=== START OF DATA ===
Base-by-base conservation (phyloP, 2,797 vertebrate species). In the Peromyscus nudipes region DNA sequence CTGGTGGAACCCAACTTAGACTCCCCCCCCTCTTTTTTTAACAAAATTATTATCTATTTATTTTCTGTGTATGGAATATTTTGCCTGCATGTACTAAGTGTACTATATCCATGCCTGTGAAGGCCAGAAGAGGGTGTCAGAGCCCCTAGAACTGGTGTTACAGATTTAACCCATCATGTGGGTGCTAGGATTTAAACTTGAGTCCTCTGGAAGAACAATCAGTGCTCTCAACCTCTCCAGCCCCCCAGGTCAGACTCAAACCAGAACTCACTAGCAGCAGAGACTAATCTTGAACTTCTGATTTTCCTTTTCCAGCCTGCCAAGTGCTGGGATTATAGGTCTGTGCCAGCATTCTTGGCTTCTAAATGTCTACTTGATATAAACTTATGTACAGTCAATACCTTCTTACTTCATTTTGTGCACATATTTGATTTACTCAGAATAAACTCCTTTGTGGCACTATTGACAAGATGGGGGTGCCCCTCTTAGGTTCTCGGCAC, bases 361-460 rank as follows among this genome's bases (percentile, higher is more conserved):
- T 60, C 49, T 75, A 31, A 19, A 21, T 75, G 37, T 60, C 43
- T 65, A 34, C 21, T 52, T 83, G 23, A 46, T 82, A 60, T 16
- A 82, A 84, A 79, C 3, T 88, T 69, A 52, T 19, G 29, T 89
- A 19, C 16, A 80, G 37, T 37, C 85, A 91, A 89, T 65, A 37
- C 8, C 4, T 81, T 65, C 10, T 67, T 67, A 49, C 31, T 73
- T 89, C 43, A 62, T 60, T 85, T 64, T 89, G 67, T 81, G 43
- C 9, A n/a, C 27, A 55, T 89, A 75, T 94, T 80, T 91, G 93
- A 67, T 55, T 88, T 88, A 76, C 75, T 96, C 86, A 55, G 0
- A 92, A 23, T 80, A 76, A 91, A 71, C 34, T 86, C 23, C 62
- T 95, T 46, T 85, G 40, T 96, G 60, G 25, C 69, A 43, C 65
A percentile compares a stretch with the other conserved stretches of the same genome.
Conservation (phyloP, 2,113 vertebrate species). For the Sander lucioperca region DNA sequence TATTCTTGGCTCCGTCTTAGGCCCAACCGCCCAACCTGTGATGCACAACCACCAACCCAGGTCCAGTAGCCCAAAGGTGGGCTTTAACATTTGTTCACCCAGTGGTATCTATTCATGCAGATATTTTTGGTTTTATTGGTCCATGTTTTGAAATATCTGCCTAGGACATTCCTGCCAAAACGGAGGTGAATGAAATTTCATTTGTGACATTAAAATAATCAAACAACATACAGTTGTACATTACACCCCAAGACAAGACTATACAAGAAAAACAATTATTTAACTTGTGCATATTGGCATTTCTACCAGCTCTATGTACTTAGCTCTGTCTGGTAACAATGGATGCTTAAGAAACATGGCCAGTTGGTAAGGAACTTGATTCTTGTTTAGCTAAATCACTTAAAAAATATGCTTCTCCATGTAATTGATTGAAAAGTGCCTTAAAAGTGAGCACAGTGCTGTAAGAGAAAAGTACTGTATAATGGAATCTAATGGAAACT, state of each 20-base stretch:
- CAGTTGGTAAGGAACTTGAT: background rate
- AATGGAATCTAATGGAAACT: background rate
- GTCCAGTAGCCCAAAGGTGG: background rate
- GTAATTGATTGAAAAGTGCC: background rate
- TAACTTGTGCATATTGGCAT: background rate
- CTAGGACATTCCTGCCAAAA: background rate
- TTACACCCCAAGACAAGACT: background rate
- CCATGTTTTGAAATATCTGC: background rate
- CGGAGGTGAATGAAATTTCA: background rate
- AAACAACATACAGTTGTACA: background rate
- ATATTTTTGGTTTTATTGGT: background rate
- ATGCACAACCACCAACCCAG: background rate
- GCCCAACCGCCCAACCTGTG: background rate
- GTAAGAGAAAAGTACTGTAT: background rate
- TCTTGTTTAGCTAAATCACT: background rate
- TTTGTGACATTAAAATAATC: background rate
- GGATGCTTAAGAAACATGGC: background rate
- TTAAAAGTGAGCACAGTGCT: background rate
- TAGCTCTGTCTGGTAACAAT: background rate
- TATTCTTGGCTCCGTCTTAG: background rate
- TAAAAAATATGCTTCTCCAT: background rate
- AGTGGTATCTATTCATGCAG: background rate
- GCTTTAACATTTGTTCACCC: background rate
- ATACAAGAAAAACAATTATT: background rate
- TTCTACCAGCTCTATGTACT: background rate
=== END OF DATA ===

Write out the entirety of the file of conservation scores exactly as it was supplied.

Base-by-base conservation (phyloP, 2,797 vertebrate species). In the Peromyscus nudipes region DNA sequence CTGGTGGAACCCAACTTAGACTCCCCCCCCTCTTTTTTTAACAAAATTATTATCTATTTATTTTCTGTGTATGGAATATTTTGCCTGCATGTACTAAGTGTACTATATCCATGCCTGTGAAGGCCAGAAGAGGGTGTCAGAGCCCCTAGAACTGGTGTTACAGATTTAACCCATCATGTGGGTGCTAGGATTTAAACTTGAGTCCTCTGGAAGAACAATCAGTGCTCTCAACCTCTCCAGCCCCCCAGGTCAGACTCAAACCAGAACTCACTAGCAGCAGAGACTAATCTTGAACTTCTGATTTTCCTTTTCCAGCCTGCCAAGTGCTGGGATTATAGGTCTGTGCCAGCATTCTTGGCTTCTAAATGTCTACTTGATATAAACTTATGTACAGTCAATACCTTCTTACTTCATTTTGTGCACATATTTGATTTACTCAGAATAAACTCCTTTGTGGCACTATTGACAAGATGGGGGTGCCCCTCTTAGGTTCTCGGCAC, bases 361-460 rank as follows among this genome's bases (percentile, higher is more conserved):
- T 60, C 49, T 75, A 31, A 19, A 21, T 75, G 37, T 60, C 43
- T 65, A 34, C 21, T 52, T 83, G 23, A 46, T 82, A 60, T 16
- A 82, A 84, A 79, C 3, T 88, T 69, A 52, T 19, G 29, T 89
- A 19, C 16, A 80, G 37, T 37, C 85, A 91, A 89, T 65, A 37
- C 8, C 4, T 81, T 65, C 10, T 67, T 67, A 49, C 31, T 73
- T 89, C 43, A 62, T 60, T 85, T 64, T 89, G 67, T 81, G 43
- C 9, A n/a, C 27, A 55, T 89, A 75, T 94, T 80, T 91, G 93
- A 67, T 55, T 88, T 88, A 76, C 75, T 96, C 86, A 55, G 0
- A 92, A 23, T 80, A 76, A 91, A 71, C 34, T 86, C 23, C 62
- T 95, T 46, T 85, G 40, T 96, G 60, G 25, C 69, A 43, C 65
A percentile compares a stretch with the other conserved stretches of the same genome.
Conservation (phyloP, 2,113 vertebrate species). For the Sander lucioperca region DNA sequence TATTCTTGGCTCCGTCTTAGGCCCAACCGCCCAACCTGTGATGCACAACCACCAACCCAGGTCCAGTAGCCCAAAGGTGGGCTTTAACATTTGTTCACCCAGTGGTATCTATTCATGCAGATATTTTTGGTTTTATTGGTCCATGTTTTGAAATATCTGCCTAGGACATTCCTGCCAAAACGGAGGTGAATGAAATTTCATTTGTGACATTAAAATAATCAAACAACATACAGTTGTACATTACACCCCAAGACAAGACTATACAAGAAAAACAATTATTTAACTTGTGCATATTGGCATTTCTACCAGCTCTATGTACTTAGCTCTGTCTGGTAACAATGGATGCTTAAGAAACATGGCCAGTTGGTAAGGAACTTGATTCTTGTTTAGCTAAATCACTTAAAAAATATGCTTCTCCATGTAATTGATTGAAAAGTGCCTTAAAAGTGAGCACAGTGCTGTAAGAGAAAAGTACTGTATAATGGAATCTAATGGAAACT, state of each 20-base stretch:
- CAGTTGGTAAGGAACTTGAT: background rate
- AATGGAATCTAATGGAAACT: background rate
- GTCCAGTAGCCCAAAGGTGG: background rate
- GTAATTGATTGAAAAGTGCC: background rate
- TAACTTGTGCATATTGGCAT: background rate
- CTAGGACATTCCTGCCAAAA: background rate
- TTACACCCCAAGACAAGACT: background rate
- CCATGTTTTGAAATATCTGC: background rate
- CGGAGGTGAATGAAATTTCA: background rate
- AAACAACATACAGTTGTACA: background rate
- ATATTTTTGGTTTTATTGGT: background rate
- ATGCACAACCACCAACCCAG: background rate
- GCCCAACCGCCCAACCTGTG: background rate
- GTAAGAGAAAAGTACTGTAT: background rate
- TCTTGTTTAGCTAAATCACT: background rate
- TTTGTGACATTAAAATAATC: background rate
- GGATGCTTAAGAAACATGGC: background rate
- TTAAAAGTGAGCACAGTGCT: background rate
- TAGCTCTGTCTGGTAACAAT: background rate
- TATTCTTGGCTCCGTCTTAG: background rate
- TAAAAAATATGCTTCTCCAT: background rate
- AGTGGTATCTATTCATGCAG: background rate
- GCTTTAACATTTGTTCACCC: background rate
- ATACAAGAAAAACAATTATT: background rate
- TTCTACCAGCTCTATGTACT: background rate